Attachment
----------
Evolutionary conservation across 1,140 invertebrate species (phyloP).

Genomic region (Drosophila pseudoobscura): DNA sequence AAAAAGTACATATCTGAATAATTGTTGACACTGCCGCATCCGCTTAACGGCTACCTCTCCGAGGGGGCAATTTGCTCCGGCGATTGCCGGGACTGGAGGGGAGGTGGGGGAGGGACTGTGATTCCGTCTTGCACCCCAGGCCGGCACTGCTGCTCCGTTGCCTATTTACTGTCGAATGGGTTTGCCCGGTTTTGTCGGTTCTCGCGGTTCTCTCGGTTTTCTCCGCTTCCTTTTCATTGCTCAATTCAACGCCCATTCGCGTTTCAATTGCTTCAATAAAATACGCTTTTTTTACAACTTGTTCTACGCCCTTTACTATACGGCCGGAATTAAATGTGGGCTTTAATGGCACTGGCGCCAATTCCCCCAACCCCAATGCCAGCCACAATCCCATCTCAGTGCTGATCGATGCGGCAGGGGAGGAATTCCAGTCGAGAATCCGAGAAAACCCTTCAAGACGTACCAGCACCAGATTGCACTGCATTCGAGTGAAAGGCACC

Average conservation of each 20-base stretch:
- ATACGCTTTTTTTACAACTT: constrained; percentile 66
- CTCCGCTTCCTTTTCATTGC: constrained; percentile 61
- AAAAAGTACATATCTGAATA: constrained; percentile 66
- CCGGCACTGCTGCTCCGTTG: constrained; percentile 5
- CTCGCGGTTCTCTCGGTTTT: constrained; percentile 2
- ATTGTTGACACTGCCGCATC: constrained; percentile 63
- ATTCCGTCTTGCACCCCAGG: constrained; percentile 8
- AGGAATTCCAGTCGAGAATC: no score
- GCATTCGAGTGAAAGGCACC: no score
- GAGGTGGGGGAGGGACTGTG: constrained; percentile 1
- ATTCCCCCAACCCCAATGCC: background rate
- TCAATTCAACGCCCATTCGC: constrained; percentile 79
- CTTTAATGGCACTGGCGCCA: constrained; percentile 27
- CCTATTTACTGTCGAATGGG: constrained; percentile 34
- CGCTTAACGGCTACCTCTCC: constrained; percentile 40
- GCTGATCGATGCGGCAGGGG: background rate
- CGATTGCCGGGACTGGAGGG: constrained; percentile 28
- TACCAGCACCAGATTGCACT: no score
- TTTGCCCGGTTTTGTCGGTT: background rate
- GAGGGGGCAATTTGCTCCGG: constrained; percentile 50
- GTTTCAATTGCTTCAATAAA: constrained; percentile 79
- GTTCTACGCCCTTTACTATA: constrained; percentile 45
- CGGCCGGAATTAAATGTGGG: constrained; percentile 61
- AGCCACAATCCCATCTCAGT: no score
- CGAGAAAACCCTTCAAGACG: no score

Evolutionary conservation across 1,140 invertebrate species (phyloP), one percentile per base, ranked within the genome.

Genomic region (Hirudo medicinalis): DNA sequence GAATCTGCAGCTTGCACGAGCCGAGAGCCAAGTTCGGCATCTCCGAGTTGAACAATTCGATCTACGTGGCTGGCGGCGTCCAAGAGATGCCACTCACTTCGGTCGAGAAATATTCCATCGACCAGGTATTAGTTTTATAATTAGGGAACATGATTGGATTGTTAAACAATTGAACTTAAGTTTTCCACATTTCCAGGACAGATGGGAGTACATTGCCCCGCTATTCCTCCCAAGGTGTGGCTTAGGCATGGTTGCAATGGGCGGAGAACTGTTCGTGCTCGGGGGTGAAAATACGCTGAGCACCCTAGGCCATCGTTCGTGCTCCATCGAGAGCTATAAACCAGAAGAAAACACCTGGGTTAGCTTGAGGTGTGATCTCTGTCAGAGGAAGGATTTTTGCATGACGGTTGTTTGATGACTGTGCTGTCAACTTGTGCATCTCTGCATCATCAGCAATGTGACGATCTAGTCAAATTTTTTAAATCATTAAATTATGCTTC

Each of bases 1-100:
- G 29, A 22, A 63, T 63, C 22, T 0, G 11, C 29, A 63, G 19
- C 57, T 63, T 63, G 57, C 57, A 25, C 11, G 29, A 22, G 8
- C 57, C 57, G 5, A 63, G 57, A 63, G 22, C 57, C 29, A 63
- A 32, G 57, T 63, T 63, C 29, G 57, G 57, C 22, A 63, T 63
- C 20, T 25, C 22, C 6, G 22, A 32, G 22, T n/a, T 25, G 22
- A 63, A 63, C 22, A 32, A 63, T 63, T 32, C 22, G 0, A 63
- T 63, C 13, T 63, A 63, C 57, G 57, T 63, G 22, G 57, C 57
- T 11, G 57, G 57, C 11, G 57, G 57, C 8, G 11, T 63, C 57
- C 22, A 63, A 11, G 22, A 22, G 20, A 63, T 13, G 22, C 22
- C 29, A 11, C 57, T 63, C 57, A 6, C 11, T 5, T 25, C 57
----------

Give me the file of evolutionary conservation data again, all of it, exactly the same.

Evolutionary conservation across 1,140 invertebrate species (phyloP).

Genomic region (Drosophila pseudoobscura): DNA sequence AAAAAGTACATATCTGAATAATTGTTGACACTGCCGCATCCGCTTAACGGCTACCTCTCCGAGGGGGCAATTTGCTCCGGCGATTGCCGGGACTGGAGGGGAGGTGGGGGAGGGACTGTGATTCCGTCTTGCACCCCAGGCCGGCACTGCTGCTCCGTTGCCTATTTACTGTCGAATGGGTTTGCCCGGTTTTGTCGGTTCTCGCGGTTCTCTCGGTTTTCTCCGCTTCCTTTTCATTGCTCAATTCAACGCCCATTCGCGTTTCAATTGCTTCAATAAAATACGCTTTTTTTACAACTTGTTCTACGCCCTTTACTATACGGCCGGAATTAAATGTGGGCTTTAATGGCACTGGCGCCAATTCCCCCAACCCCAATGCCAGCCACAATCCCATCTCAGTGCTGATCGATGCGGCAGGGGAGGAATTCCAGTCGAGAATCCGAGAAAACCCTTCAAGACGTACCAGCACCAGATTGCACTGCATTCGAGTGAAAGGCACC

Average conservation of each 20-base stretch:
- ATACGCTTTTTTTACAACTT: constrained; percentile 66
- CTCCGCTTCCTTTTCATTGC: constrained; percentile 61
- AAAAAGTACATATCTGAATA: constrained; percentile 66
- CCGGCACTGCTGCTCCGTTG: constrained; percentile 5
- CTCGCGGTTCTCTCGGTTTT: constrained; percentile 2
- ATTGTTGACACTGCCGCATC: constrained; percentile 63
- ATTCCGTCTTGCACCCCAGG: constrained; percentile 8
- AGGAATTCCAGTCGAGAATC: no score
- GCATTCGAGTGAAAGGCACC: no score
- GAGGTGGGGGAGGGACTGTG: constrained; percentile 1
- ATTCCCCCAACCCCAATGCC: background rate
- TCAATTCAACGCCCATTCGC: constrained; percentile 79
- CTTTAATGGCACTGGCGCCA: constrained; percentile 27
- CCTATTTACTGTCGAATGGG: constrained; percentile 34
- CGCTTAACGGCTACCTCTCC: constrained; percentile 40
- GCTGATCGATGCGGCAGGGG: background rate
- CGATTGCCGGGACTGGAGGG: constrained; percentile 28
- TACCAGCACCAGATTGCACT: no score
- TTTGCCCGGTTTTGTCGGTT: background rate
- GAGGGGGCAATTTGCTCCGG: constrained; percentile 50
- GTTTCAATTGCTTCAATAAA: constrained; percentile 79
- GTTCTACGCCCTTTACTATA: constrained; percentile 45
- CGGCCGGAATTAAATGTGGG: constrained; percentile 61
- AGCCACAATCCCATCTCAGT: no score
- CGAGAAAACCCTTCAAGACG: no score

Evolutionary conservation across 1,140 invertebrate species (phyloP), one percentile per base, ranked within the genome.

Genomic region (Hirudo medicinalis): DNA sequence GAATCTGCAGCTTGCACGAGCCGAGAGCCAAGTTCGGCATCTCCGAGTTGAACAATTCGATCTACGTGGCTGGCGGCGTCCAAGAGATGCCACTCACTTCGGTCGAGAAATATTCCATCGACCAGGTATTAGTTTTATAATTAGGGAACATGATTGGATTGTTAAACAATTGAACTTAAGTTTTCCACATTTCCAGGACAGATGGGAGTACATTGCCCCGCTATTCCTCCCAAGGTGTGGCTTAGGCATGGTTGCAATGGGCGGAGAACTGTTCGTGCTCGGGGGTGAAAATACGCTGAGCACCCTAGGCCATCGTTCGTGCTCCATCGAGAGCTATAAACCAGAAGAAAACACCTGGGTTAGCTTGAGGTGTGATCTCTGTCAGAGGAAGGATTTTTGCATGACGGTTGTTTGATGACTGTGCTGTCAACTTGTGCATCTCTGCATCATCAGCAATGTGACGATCTAGTCAAATTTTTTAAATCATTAAATTATGCTTC

Each of bases 1-100:
- G 29, A 22, A 63, T 63, C 22, T 0, G 11, C 29, A 63, G 19
- C 57, T 63, T 63, G 57, C 57, A 25, C 11, G 29, A 22, G 8
- C 57, C 57, G 5, A 63, G 57, A 63, G 22, C 57, C 29, A 63
- A 32, G 57, T 63, T 63, C 29, G 57, G 57, C 22, A 63, T 63
- C 20, T 25, C 22, C 6, G 22, A 32, G 22, T n/a, T 25, G 22
- A 63, A 63, C 22, A 32, A 63, T 63, T 32, C 22, G 0, A 63
- T 63, C 13, T 63, A 63, C 57, G 57, T 63, G 22, G 57, C 57
- T 11, G 57, G 57, C 11, G 57, G 57, C 8, G 11, T 63, C 57
- C 22, A 63, A 11, G 22, A 22, G 20, A 63, T 13, G 22, C 22
- C 29, A 11, C 57, T 63, C 57, A 6, C 11, T 5, T 25, C 57